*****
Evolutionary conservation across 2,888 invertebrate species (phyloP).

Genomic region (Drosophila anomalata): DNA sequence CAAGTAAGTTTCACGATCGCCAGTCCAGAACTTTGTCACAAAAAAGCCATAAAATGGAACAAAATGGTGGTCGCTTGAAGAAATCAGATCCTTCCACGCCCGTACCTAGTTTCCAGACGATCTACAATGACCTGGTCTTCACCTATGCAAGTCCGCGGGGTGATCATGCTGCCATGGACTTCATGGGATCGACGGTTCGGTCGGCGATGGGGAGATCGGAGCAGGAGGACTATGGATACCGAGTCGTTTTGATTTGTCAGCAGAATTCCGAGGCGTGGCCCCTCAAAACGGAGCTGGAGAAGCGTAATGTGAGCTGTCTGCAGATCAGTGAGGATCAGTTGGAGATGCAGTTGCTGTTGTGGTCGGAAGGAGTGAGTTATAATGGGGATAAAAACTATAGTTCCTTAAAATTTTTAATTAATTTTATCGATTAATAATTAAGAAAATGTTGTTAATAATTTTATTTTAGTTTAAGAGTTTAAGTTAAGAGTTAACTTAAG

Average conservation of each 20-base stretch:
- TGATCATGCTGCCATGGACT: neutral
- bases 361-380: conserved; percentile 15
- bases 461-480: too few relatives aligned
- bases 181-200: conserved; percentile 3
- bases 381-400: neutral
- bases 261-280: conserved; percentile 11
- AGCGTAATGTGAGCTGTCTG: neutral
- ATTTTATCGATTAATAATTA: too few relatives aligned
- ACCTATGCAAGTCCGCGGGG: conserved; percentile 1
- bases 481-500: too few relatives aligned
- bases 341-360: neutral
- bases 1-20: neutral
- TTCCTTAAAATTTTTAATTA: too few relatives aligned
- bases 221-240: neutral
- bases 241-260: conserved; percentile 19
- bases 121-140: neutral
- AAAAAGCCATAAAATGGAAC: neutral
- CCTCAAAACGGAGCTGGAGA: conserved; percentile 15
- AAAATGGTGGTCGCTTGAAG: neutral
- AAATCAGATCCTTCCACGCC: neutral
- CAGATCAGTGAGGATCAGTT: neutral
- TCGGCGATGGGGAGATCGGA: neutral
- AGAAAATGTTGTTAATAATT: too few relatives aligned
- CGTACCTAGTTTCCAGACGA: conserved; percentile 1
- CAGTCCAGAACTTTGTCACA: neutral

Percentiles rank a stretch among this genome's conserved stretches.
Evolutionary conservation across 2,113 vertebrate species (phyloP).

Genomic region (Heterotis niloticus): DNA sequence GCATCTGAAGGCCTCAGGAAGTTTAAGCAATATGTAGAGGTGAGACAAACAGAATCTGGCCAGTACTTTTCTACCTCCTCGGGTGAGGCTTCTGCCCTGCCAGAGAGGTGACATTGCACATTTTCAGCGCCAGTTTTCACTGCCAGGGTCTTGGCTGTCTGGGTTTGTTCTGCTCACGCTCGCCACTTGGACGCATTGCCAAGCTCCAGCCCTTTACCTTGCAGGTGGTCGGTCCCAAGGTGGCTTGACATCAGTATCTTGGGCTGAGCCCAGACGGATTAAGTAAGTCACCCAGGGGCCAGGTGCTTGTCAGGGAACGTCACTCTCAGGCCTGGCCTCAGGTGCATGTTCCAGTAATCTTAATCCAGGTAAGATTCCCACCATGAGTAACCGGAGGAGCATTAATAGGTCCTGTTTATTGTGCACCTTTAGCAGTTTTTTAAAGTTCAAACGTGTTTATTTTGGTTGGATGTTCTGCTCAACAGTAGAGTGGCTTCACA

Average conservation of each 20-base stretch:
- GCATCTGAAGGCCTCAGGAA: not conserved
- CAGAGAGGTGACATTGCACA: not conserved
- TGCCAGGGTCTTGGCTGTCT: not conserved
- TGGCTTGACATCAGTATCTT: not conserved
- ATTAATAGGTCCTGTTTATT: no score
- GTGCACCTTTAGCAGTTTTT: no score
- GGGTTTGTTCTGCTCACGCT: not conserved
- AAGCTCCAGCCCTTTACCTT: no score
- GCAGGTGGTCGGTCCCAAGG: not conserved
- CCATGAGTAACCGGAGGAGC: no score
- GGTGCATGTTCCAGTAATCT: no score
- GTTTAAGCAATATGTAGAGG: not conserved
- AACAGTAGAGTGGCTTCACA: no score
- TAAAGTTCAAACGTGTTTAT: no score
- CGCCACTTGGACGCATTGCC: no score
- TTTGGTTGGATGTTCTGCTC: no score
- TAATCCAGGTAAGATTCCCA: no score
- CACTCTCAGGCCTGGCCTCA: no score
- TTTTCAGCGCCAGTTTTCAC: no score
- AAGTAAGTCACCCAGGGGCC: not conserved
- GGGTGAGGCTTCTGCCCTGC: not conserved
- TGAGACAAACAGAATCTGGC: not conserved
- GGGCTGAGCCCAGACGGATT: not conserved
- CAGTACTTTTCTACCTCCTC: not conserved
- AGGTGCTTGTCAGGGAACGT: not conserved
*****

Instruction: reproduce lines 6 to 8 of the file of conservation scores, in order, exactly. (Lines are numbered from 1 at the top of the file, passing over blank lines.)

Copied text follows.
- bases 461-480: too few relatives aligned
- bases 181-200: conserved; percentile 3
- bases 381-400: neutral